In April, casino operators and business owners told NJBIZ about how they continue trying to recover time, momentum and business lost from the multi-year pandemic. Now, May gaming numbers, which the Division of Gaming Enforcement released June 16, show a continuation of an overall pattern of recovery.
“Atlantic City is off to a great start for the summer,” said Jane Bokunewicz, faculty director, The Lloyd Levenson Institute of Gaming, Hospitality, & Tourism at Stockton University, noting the April brick-and-mortar revenues being up 13.3% over pre-pandemic 2019.
“This is certainly a pivotal moment in Atlantic City’s history,” she added. “As part of their pandemic recovery, the city’s casino operators have committed to significant capital improvements which will not only expand the resort’s offerings but help them remain competitive in the region.”
And as the weather continues to warm and travel picks up, “we should expect to see brick-and-mortar gross gaming revenue numbers gradually increase month to month as we head into the peak summer season,” Bokunewicz said.
She noted that while the current economic conditions may affect the busy season, that is not being reflected in the early data. “Factors that contributed to increases in revenue last year – like pent-up demand and increased discretionary spending money because of COVID-19 subsidies – may be offset this year by inflation and higher gas prices, however we are not yet seeing evidence of this impact in the spring revenue numbers,” Bokunewicz explained.
In May, Bokunewicz moderated the 14th Annual Jersey Shorecast panel, which featured area experts and leaders to discuss this summer season. While the panel predicted a robust and strong shore season, they did have concerns about the economic headwinds businesses and consumers are facing.
“We have concerns about gas prices,” said Sharon Franz, sales and marketing director at Steel Pier in Atlantic City. “We have concerns with products and services going up. We are trying to think out of the box to get people here.”
Another major concern across-the-board right now for businesses, and not just in Atlantic City, is the labor market. Bokunewicz noted that staffing shortages are likely to continue to affect this summer but may be mitigated by the return of foreign workers.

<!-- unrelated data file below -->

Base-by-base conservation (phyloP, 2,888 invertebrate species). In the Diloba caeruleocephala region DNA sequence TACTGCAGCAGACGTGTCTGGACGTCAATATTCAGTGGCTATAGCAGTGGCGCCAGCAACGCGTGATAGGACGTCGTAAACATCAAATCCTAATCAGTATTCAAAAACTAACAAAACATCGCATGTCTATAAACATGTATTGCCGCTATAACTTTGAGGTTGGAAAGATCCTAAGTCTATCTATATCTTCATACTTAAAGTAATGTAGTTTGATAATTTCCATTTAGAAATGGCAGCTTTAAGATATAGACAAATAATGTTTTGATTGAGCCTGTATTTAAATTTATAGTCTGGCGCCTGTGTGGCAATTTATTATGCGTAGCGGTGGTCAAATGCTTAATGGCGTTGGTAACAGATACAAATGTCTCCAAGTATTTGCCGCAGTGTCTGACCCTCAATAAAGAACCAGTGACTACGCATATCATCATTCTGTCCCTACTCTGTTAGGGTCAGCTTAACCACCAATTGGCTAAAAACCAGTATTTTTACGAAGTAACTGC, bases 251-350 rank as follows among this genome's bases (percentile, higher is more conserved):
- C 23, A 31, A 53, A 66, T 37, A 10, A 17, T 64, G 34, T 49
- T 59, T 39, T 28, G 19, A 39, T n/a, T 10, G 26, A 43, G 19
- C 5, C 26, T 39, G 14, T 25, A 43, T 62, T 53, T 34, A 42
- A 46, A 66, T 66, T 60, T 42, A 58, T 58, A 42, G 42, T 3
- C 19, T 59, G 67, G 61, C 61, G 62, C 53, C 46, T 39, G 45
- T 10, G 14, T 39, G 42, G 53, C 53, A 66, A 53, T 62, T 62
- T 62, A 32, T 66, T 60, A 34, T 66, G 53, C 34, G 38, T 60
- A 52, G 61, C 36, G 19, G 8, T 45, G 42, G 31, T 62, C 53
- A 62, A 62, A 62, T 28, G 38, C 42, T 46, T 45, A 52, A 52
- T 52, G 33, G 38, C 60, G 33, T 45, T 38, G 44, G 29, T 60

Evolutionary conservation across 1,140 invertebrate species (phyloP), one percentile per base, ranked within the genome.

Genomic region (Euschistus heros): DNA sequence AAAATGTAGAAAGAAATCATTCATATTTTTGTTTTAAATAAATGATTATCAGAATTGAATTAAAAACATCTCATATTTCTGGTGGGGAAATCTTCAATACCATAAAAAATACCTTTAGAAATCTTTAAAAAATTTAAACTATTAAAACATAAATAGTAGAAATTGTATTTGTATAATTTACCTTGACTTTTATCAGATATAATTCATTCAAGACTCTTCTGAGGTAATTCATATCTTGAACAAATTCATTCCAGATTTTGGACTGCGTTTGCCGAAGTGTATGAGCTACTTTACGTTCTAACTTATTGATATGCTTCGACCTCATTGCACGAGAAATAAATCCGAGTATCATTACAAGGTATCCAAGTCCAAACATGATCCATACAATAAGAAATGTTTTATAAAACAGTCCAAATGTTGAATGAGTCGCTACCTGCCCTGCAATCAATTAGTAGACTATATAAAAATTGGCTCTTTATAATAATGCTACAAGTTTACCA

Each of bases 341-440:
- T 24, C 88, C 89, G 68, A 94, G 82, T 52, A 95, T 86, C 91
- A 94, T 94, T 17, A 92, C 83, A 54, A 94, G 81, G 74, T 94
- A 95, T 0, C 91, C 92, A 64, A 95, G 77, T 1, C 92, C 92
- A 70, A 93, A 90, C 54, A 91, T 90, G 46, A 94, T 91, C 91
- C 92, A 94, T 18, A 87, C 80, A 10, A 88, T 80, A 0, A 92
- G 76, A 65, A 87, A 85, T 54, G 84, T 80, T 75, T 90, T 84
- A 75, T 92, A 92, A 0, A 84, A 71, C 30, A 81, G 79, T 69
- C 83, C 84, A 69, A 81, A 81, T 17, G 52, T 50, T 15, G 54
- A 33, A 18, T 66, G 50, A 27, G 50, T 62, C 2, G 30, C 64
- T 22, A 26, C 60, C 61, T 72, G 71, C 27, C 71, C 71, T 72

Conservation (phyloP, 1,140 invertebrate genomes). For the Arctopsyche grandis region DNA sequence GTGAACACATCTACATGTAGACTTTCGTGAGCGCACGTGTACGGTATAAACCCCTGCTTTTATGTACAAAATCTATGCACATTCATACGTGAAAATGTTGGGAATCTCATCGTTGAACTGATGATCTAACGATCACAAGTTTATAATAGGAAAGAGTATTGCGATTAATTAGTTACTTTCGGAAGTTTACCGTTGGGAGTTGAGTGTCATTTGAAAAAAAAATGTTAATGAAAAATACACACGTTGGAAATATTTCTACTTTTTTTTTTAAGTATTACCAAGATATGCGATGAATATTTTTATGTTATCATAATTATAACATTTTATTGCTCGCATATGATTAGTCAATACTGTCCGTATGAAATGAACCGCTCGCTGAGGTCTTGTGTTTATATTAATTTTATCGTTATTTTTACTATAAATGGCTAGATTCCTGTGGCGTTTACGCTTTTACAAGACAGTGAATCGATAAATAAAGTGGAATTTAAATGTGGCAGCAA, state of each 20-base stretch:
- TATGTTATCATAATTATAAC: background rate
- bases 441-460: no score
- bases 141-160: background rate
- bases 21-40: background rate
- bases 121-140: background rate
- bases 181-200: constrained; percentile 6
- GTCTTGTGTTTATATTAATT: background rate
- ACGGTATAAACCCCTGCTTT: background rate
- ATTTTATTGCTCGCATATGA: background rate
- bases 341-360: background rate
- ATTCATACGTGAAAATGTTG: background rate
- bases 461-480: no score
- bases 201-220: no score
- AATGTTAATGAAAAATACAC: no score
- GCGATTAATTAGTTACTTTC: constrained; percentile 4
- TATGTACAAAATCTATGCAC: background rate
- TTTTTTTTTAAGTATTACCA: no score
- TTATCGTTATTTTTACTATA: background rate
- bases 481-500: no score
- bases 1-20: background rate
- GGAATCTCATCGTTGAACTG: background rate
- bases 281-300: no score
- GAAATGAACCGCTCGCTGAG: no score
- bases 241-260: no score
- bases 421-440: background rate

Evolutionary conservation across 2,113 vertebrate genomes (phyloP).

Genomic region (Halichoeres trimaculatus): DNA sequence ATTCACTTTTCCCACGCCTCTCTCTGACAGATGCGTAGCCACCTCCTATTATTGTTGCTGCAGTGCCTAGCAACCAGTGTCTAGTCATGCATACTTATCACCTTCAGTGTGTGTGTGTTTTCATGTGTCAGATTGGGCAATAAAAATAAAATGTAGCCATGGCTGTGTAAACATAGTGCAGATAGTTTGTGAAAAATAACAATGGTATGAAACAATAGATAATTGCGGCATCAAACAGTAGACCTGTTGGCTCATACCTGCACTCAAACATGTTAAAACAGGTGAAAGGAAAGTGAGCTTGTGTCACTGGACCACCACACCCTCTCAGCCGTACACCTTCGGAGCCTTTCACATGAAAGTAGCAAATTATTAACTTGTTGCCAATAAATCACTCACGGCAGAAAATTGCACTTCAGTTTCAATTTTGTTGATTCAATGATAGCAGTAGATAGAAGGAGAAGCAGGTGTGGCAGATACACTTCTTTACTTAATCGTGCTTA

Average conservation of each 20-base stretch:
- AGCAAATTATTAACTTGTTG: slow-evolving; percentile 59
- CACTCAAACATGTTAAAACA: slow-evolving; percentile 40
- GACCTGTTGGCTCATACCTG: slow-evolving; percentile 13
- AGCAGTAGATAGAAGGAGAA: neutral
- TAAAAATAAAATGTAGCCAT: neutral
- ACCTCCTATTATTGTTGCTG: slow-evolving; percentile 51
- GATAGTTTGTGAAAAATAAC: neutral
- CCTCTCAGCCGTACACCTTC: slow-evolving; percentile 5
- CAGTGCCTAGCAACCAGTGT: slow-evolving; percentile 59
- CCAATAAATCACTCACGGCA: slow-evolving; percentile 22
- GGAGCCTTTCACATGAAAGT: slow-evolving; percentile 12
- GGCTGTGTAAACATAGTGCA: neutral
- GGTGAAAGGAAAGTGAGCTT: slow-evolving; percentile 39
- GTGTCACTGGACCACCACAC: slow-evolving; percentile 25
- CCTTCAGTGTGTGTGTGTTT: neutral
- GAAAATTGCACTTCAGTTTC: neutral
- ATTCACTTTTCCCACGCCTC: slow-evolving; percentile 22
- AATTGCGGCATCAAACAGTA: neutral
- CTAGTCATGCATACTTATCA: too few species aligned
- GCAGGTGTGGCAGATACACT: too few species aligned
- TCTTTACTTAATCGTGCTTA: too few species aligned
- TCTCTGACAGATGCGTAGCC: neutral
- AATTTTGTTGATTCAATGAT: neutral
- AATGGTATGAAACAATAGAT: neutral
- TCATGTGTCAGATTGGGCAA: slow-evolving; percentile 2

Sean Pattwell, executive director of the Casino Reinvestment Development Authority, told NJBIZ that hiring is a major hurdle. “The biggest challenge this summer has been adequately staffing hotels, casinos, restaurants and other outlets as the Tourism District attempts to offer visitors a world-class experience when visiting Atlantic City,” Pattwell said. “The CRDA has supported many job fairs hosted at the casinos/hotels as well as the Casino Association and Division of Gaming Enforcement.”
And the issue may be exacerbated by an ongoing labor dispute between casino operators and members of Local 54 of Unite Here union. Labor contracts are up between the union and eight of the city’s nine casino operators. A strike or failure to reach a new deal could affect the Independence Day weekend as well as the rest of the summer.
Despite myriad challenges facing the city, the focus locally remains on attracting more visitors while building on the spring momentum with new projects generating buzz. “Those 100 days of summer, we have to absolutely maximize, put our best foot forward and really nail it,” said Jim Ziereis, vice president of sales for Caesars Atlantic City region, during the Shorecast panel.
The CRDA has a mission to maintain public confidence in the casino gaming industry as a unique tool of urban redevelopment for city, to directly facilitate the redevelopment of existing blighted areas, and to address the pressing social and economic needs of the residents of the city of Atlantic City.
Caesars Atlantic City is getting a facelift — a $200 million one. To read more and to see a slideshow of the planned upgrades, click here.
“The CRDA, through its shared powers of planning and zoning with the city, uses casino reinvestment as a catalyst for meaningful, positive change and in doing so, the CRDA has positively altered Atlantic City’s residential, commercial, cultural, and social landscape, while financially supporting quality-of-life improvements efforts throughout the city,” said Pattwell.
Pattwell pointed to several exciting projects taking place throughout the Tourism District including Ocean Casino Resorts $85 million property reinvestment, which includes 460 new rooms and suites; Bally’s commitment to spending $100 million to upgrade Bally’s Atlantic City, which includes 750 renovated rooms, a redesigned hotel lobby and bar and indoor-outdoor entertainment venue, “The Yard”; Caesars Entertainment investing $400 million into its three Atlantic City properties, Harrah’s, Caesars and Tropicana, with an expected completion in 2023.
In addition, Hard Rock Atlantic City is reinvesting $20 million in capital improvements that include suite renovations, a new Starbucks, more slots and table games, a new dining outlet, and a refresh of beach amenities; Resorts is renovating its rooftop pool and investing $5 million into new table games and slots; and Showboat is opening a new go-kart racetrack and entertainment center on the old casino floor, as well as breaking ground on its concept, ISLAND Waterpark, a $100 million project set to splash into Atlantic City in 2023